Save the Children and Red Cross have announced partnership.
Monday November 12, 2012
As Australia braces for peak bushfire, flood and cyclone season, two leading emergency management agencies have partnered to ensure children's needs are met in times of disaster. Leading child rights agency Save the Children will work with Red Cross to provide child focussed services in Evacuation and Recovery Centres.
In times of emergency in Australia, Save the Children establishes "Child Friendly Spaces" - a kind of drop-in play centre for children whose parents and family are busy addressing immediate concerns such as housing, financial and medical needs.
This service will complement the work by Red Cross' disaster relief and recovery teams, who provide emotional support, reconnect family members and undertake recovery outreach of people affected by disasters.
Save the Children Emergency Response Team Leader Stephen McDonald said Child Friendly Spaces can play an important role in identifying and addressing child protection concerns within an affected population following a natural disaster.
"Child friendly spaces can improve children's psychosocial wellbeing by helping to re-establish routine, provide support and a sense of stability, and an opportunity to play,'' Mr McDonald said.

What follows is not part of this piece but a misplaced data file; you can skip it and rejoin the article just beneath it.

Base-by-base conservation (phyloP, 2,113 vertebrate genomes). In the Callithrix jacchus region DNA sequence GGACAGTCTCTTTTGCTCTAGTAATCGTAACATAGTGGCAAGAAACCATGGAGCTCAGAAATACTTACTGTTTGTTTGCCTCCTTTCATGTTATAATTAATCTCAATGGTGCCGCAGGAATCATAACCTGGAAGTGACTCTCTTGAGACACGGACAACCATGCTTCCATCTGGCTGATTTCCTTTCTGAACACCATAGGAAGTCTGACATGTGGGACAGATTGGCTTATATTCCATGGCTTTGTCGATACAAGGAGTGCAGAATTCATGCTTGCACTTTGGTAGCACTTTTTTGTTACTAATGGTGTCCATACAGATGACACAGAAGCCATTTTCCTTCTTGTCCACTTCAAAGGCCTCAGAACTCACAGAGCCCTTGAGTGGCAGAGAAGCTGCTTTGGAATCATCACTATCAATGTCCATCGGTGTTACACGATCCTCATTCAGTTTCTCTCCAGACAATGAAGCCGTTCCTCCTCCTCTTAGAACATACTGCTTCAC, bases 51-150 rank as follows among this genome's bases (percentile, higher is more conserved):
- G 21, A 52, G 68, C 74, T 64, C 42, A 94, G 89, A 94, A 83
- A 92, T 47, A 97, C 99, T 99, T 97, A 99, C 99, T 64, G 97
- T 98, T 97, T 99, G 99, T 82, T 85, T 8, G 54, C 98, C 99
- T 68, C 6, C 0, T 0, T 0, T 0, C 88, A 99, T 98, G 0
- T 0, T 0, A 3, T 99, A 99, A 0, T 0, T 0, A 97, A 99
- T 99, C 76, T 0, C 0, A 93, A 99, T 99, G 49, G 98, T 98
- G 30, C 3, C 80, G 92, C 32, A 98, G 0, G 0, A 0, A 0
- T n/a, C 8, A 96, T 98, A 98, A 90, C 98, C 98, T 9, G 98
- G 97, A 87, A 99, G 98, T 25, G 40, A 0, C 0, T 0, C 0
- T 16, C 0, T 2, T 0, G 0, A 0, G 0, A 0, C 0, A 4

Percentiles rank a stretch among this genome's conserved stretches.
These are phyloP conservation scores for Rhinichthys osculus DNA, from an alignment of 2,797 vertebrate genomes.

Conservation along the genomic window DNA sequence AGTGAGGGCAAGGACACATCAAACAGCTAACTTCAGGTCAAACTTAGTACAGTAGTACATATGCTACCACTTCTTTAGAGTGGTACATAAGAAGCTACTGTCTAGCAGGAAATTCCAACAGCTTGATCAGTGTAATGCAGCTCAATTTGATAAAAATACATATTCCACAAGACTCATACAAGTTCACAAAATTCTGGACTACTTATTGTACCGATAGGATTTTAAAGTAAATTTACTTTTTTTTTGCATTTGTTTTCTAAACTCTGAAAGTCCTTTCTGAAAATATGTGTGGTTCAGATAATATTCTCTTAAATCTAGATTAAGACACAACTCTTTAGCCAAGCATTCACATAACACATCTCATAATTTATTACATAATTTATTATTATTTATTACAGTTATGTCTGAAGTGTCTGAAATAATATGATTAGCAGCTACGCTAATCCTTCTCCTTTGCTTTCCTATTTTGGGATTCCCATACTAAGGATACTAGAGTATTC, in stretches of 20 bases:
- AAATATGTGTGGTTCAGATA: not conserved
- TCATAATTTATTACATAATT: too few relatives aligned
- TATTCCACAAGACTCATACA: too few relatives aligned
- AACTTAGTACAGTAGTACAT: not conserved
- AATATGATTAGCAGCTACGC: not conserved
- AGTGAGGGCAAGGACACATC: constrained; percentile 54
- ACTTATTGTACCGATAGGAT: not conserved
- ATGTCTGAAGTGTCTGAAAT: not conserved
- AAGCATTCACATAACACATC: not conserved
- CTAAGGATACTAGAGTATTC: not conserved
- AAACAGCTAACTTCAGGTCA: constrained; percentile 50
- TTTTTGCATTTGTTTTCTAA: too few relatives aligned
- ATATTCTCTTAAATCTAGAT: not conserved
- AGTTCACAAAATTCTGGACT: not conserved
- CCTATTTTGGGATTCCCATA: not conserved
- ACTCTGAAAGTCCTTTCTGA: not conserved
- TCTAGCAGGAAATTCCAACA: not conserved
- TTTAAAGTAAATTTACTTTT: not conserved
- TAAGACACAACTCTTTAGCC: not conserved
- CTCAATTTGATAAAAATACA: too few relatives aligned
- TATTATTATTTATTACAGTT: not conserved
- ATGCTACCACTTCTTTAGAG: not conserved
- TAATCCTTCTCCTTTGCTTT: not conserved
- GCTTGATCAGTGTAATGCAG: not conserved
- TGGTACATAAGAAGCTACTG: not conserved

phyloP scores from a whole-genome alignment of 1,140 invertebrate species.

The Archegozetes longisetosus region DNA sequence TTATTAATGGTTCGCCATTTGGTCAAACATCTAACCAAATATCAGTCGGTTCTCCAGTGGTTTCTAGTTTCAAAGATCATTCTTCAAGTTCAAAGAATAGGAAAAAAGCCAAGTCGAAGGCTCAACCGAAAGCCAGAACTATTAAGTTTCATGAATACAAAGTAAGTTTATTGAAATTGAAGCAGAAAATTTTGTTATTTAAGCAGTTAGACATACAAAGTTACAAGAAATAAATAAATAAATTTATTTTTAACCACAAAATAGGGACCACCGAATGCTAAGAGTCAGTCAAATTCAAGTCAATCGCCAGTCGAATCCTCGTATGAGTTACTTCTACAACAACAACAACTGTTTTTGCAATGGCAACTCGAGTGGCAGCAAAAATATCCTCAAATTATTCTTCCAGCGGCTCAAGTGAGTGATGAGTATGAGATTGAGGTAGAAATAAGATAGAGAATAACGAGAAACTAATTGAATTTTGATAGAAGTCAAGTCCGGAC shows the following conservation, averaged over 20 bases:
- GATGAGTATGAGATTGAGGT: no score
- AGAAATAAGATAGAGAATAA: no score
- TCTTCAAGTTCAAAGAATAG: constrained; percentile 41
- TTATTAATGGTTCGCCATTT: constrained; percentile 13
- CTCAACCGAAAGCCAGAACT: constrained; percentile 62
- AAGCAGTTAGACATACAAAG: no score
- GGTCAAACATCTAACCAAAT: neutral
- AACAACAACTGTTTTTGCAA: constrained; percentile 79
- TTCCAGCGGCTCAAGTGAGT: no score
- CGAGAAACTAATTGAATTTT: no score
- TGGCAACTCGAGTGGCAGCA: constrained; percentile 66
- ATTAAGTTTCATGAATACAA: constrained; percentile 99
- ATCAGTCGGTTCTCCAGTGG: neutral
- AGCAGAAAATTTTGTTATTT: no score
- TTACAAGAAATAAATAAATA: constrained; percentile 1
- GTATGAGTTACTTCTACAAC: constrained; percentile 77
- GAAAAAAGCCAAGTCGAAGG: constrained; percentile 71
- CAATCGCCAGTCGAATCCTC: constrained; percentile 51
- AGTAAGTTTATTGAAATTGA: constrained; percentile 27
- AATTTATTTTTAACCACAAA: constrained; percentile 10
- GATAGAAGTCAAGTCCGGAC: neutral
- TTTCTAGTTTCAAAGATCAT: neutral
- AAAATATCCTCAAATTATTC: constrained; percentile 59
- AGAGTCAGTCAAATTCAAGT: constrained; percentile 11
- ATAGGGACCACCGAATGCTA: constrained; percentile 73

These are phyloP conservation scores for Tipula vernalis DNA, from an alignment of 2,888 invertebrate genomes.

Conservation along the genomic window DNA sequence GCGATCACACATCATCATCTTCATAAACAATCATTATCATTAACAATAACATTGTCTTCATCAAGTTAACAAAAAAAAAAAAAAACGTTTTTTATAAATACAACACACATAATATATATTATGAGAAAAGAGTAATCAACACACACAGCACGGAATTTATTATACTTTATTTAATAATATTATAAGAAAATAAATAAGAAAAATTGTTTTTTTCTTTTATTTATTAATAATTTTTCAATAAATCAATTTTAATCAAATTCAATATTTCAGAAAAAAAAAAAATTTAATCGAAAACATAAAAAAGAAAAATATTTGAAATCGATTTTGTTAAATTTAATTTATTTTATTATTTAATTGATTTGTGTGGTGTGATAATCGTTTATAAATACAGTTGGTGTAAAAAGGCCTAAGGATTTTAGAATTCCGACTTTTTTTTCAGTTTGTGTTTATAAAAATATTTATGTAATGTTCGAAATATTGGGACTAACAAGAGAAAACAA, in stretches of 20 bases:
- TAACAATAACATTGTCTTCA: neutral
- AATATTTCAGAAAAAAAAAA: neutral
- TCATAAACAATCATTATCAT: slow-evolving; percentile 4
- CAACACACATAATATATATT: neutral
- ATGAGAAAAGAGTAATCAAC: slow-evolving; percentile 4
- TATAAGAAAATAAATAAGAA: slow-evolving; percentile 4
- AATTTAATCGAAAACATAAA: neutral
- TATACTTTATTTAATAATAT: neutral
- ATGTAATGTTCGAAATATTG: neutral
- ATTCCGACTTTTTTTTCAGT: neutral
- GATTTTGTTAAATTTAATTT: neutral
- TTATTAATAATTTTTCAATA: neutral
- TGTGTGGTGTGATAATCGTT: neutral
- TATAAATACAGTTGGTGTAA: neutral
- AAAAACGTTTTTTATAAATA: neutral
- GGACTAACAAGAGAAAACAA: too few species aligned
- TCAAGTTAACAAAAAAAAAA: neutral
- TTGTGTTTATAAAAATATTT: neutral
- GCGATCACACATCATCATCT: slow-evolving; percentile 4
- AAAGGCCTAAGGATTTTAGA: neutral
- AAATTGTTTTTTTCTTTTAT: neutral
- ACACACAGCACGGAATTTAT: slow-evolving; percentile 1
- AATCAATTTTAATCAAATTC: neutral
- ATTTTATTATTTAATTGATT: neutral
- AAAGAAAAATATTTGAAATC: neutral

"The spaces also provide respite for families under stress, so parents can focus on re-establishing their livelihoods knowing their children are in safe hands.''
Red Cross National Emergency Services Manager Andrew Coghlan said the partnership with Save the Children would help Red Cross to lessen the impact of displacement on children during a natural disaster.
"Red Cross works with individuals and communities to reduce the impact of emergencies on their wellbeing and it is great that Save the Children will be working closely with us in evacuation centres to ensure young people are properly cared for,'' Mr Coghlan said.
"With the fire season already upon us, both organisations are gearing up for a busy summer. In the past five years Red Cross has helped more than 340,000 people affected by emergencies in Australia, including the Black Saturday bushfires, Cyclone Yasi and the Queensland, Victorian and New South Wales floods.''